Marriage, the Sharing Rule, and Pocket Money: The Case of South Korea
Using longitudinal data on private consumption from South Korea, this article examines the marital balance of power between spouses in a dynamic setting by allowing for unobserved heterogeneity at the household level and spousesâ€™ time-constant unobserved bargaining power. I find that unobserved power plays a significant role in intrahousehold resource allocation. The income pooling hypothesis is no longer rejected after accounting for unobserved power. Relative spousal earnings may be a good proxy for the long-term balance of power to an extent that cross-sectional variation in relative earnings across households reflects the pattern of spousal matching. However within-marriage changes in relative earnings do not induce any significant resource transfer between spouses. The balance of bargaining power is stable within marriage.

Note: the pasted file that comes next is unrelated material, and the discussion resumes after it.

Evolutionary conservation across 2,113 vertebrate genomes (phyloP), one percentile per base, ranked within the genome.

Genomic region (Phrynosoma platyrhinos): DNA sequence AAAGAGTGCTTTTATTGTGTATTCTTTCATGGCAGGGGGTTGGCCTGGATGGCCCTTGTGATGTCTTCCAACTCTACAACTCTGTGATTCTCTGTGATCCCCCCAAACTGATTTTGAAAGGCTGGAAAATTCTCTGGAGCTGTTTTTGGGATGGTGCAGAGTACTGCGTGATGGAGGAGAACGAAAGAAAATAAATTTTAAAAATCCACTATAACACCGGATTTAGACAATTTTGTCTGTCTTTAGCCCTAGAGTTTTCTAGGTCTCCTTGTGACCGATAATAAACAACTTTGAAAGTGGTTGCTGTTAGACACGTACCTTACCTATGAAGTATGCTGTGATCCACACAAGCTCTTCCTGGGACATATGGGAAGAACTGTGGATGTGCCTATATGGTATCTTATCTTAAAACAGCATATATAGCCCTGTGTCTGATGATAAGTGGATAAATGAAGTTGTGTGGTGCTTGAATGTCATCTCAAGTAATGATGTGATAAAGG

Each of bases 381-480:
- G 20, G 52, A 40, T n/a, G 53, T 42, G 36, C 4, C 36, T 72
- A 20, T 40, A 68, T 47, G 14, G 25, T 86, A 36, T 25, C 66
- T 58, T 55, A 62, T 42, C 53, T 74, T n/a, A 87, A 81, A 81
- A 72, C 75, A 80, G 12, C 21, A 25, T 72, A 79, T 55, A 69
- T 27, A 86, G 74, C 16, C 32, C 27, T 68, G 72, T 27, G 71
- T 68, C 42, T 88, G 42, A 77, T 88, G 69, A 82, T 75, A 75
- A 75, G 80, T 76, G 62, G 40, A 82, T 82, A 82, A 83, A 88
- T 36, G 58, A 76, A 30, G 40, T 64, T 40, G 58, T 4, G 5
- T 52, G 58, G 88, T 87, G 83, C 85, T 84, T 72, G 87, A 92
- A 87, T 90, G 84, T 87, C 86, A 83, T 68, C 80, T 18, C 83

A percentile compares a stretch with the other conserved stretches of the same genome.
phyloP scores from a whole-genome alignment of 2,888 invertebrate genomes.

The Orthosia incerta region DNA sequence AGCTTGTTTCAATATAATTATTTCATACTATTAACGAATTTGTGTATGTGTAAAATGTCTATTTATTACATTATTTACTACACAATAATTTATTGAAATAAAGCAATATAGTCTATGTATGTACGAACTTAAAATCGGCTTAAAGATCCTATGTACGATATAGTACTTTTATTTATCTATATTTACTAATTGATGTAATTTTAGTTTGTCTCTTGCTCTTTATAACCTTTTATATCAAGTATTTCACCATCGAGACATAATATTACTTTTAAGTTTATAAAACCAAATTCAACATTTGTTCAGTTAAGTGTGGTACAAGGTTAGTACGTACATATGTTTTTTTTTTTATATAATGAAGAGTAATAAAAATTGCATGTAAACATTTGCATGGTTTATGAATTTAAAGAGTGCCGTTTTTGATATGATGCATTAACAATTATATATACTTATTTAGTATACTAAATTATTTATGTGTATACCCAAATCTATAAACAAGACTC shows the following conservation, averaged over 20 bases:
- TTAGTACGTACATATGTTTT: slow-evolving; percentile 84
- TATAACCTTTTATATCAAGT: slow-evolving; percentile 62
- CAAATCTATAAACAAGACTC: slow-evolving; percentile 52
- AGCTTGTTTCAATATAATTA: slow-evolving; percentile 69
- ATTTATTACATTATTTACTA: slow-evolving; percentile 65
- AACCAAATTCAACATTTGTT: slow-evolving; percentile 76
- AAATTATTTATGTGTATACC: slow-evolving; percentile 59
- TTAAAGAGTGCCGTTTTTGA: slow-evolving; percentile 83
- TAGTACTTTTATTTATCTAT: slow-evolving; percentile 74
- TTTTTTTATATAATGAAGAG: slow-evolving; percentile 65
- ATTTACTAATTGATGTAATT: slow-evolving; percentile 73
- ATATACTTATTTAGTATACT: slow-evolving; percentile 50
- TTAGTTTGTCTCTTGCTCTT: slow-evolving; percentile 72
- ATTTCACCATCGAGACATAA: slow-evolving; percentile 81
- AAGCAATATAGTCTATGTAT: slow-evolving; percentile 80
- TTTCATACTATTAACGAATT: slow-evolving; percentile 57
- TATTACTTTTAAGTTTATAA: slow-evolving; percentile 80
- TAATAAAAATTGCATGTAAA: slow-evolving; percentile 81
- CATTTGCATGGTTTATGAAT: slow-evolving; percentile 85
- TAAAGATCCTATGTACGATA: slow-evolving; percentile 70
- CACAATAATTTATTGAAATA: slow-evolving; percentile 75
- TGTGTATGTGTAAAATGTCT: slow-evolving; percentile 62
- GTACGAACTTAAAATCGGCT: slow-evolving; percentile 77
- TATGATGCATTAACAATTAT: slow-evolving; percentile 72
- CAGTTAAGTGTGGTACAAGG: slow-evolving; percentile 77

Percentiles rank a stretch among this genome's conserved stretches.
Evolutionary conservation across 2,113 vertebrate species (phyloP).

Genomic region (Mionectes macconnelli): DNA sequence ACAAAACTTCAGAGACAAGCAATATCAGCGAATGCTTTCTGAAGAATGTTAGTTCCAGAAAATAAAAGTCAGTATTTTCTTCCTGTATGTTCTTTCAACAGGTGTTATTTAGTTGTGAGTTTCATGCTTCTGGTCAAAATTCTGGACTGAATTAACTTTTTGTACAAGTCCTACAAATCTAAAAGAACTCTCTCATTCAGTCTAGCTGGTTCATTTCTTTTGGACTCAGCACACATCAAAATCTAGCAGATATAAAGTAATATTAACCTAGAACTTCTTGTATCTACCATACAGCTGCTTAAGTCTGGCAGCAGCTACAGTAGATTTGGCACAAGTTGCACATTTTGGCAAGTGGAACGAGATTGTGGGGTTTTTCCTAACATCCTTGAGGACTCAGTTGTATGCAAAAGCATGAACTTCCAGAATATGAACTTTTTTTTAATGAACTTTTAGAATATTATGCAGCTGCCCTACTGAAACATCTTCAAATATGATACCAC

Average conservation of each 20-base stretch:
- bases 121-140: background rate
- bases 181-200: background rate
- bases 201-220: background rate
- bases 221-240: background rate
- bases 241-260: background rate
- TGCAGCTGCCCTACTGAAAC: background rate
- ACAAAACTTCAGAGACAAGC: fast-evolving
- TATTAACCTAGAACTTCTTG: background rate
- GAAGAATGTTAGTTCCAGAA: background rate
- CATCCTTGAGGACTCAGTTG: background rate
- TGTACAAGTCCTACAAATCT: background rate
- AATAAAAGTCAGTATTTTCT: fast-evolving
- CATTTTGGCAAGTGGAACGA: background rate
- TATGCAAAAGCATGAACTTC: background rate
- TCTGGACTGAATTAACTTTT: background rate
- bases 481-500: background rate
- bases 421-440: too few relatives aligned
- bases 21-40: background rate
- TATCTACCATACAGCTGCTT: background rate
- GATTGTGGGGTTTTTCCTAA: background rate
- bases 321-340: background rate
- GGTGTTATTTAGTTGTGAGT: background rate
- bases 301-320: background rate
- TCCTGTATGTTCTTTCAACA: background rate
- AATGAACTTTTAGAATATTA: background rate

Volume (Year): 55 (2007)
Issue (Month): ()
|Contact details of provider:|| Web page: http://www.journals.uchicago.edu/EDCC/|
When requesting a correction, please mention this item's handle: RePEc:ucp:ecdecc:v:55:y:2007:p:557-581. See general information about how to correct material in RePEc.
For technical questions regarding this item, or to correct its authors, title, abstract, bibliographic or download information, contact: (Journals Division)
If references are entirely missing, you can add them using this form.